Skip To Content
JEWISH. INDEPENDENT. NONPROFIT.

Support the Forward

Funded by readers like you DonateSubscribe
Culture

Patrizia von Brandenstein’s Designs On David Mamet

For Academy Award-winning designer Patrizia von Brandenstein, the process of designing “The Anarchist” began with a series of exchanges with the drama’s author David Mamet. A visual consultant on the Mamet-scripted film “The Untouchables,” von Brandenstein more recently designed a not-yet-aired HBO biopic about Phil Spector that Mamet wrote and directed.

“Mamet and I got along famously. I’ve always admired his ability both to abstract ideas and to physicalize abstract thought,” von Brandenstein told me when I met her in November in her Chelsea apartment a week before “The Anarchist” opened. She shares the apartment with her husband, designer Stuart Wurtzel (“Hester Street,” “Hannah and Her Sisters”).

At the beginning of their collaboration on “The Anarchist,” which starred Patti LuPone as an imprisoned terrorist and Debra Winger as a sort of warden, Mamet encouraged von Brandenstein to contemplate the concept of prison. “He told me that there are all kinds of prisons,” she said. “He said, ‘Solzhenitsyn writes about some and Hemingway writes about some and I write about some, but there are many different kinds and people often make them for themselves. Sometimes, long before they go to prison, they are in a prison of their own creation.’”

She began by researching old office furniture. “I would mail him my sketches and he would say ‘nope, nope, nope, think again,’” she said. “Sometimes, he would send me a book which had nothing to do with the subject of his play, at least not apparently. We talked a lot about the works of Dawn Powell.”

Occasionally, von Brandenstein and Mamet discussed politics — she calls herself an “old lefty” and Mamet a “Goldwater Republican,” but says these differences didn’t affect their working relationship. “I’ve worked with big-time crazies, I don’t care what their politics are,” she said. “Mamet’s very intellectual and he has found comfort in faith. As a secular Jew, I don’t really understand that in the modern world, but I can applaud people with that kind of commitment.”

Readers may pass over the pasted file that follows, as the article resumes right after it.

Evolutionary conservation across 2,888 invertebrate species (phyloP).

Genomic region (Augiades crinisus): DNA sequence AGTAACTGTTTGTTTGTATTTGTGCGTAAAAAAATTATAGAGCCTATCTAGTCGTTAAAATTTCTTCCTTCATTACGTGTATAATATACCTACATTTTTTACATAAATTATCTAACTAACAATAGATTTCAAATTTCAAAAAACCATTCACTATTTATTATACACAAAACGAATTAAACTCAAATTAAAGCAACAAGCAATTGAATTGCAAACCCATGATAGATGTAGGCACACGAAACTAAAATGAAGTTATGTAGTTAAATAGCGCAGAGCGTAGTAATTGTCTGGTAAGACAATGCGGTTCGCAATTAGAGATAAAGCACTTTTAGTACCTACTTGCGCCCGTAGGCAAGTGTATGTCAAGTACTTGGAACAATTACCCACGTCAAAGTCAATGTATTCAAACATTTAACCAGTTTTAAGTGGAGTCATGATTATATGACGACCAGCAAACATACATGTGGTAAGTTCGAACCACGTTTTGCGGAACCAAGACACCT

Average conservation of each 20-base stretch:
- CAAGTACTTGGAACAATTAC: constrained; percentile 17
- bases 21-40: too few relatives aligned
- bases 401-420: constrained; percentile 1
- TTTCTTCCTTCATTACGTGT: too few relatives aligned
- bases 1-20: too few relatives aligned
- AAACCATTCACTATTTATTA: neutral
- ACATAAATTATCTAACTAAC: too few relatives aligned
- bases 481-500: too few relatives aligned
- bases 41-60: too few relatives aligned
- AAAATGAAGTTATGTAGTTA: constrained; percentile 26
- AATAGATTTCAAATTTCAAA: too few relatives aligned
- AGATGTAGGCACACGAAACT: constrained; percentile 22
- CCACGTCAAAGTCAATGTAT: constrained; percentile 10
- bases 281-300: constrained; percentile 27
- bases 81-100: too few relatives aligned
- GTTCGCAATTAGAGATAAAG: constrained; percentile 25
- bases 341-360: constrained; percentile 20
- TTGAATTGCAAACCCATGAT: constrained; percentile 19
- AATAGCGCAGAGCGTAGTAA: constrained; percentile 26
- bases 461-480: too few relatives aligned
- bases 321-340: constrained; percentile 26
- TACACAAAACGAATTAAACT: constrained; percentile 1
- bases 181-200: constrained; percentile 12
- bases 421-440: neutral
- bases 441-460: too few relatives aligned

As von Brandenstein continued working on “The Anarchist,” her designs became more abstract. “I found myself losing more and more of what was real,” she said. “Finally, I thought of a huge wall — nothing so common as brick or cinder block — a wall that was both concrete and abstract. Ultimately, we ended up with a wall of file cabinets across the back of the stage.”

As far as colors were concerned, Mamet gave von Brandenstein a book of airplane colors, suggesting she study World War II planes. She sketched orange file cabinets, a red floor, a golden yellow ceiling, and turquoise chairs. But ultimately, Mamet decided the colors were too vibrant and would detract from the play — an apt metaphor, perhaps, for the Broadway production itself, which suggested an artwork from which all color had been leeched.

“Everything became gray and brown. All that was left was the turquoise chairs,” von Brandenstein said. “It killed me to give up that red floor. But the more I think about it, the more I think Mamet was right. His characters are both imprisoned in a way, and that’s expressed very well by the lack of color.”

Engage

  • SHARE YOUR FEEDBACK

  • UPCOMING EVENT

    SKY & SCULPTURE

    Hybrid: Online and at the Marlene Meyerson JCC Manhattan

    Oct 2, 2022

    6:30 pm ET · 

    A Sukkah, IMKHA, created by artist Tobi Kahn, for the Marlene Meyerson JCC of Manhattan is an installation consisting of 13 interrelated sculpted painted wooden panels, constituting a single work of art. Join for a panel discussion with Rabbi Joanna Samuels, Chief Executive Director of the Marlene Meyerson JCC of Manhattan, Talya Zax, Innovation Editor of the Forward, and Tobi Kahn, Artist. Moderated by Mattie Kahn.

Republish This Story

Please read before republishing

We’re happy to make this story available to republish for free, unless it originated with JTA, Haaretz or another publication (as indicated on the article) and as long as you follow our guidelines. You must credit the Forward, retain our pixel and preserve our canonical link in Google search.  See our full guidelines for more information, and this guide for detail about canonical URLs.

To republish, copy the HTML by clicking on the yellow button to the right; it includes our tracking pixel, all paragraph styles and hyperlinks, the author byline and credit to the Forward. It does not include images; to avoid copyright violations, you must add them manually, following our guidelines. Please email us at [email protected], subject line “republish,” with any questions or to let us know what stories you’re picking up.

We don't support Internet Explorer

Please use Chrome, Safari, Firefox, or Edge to view this site.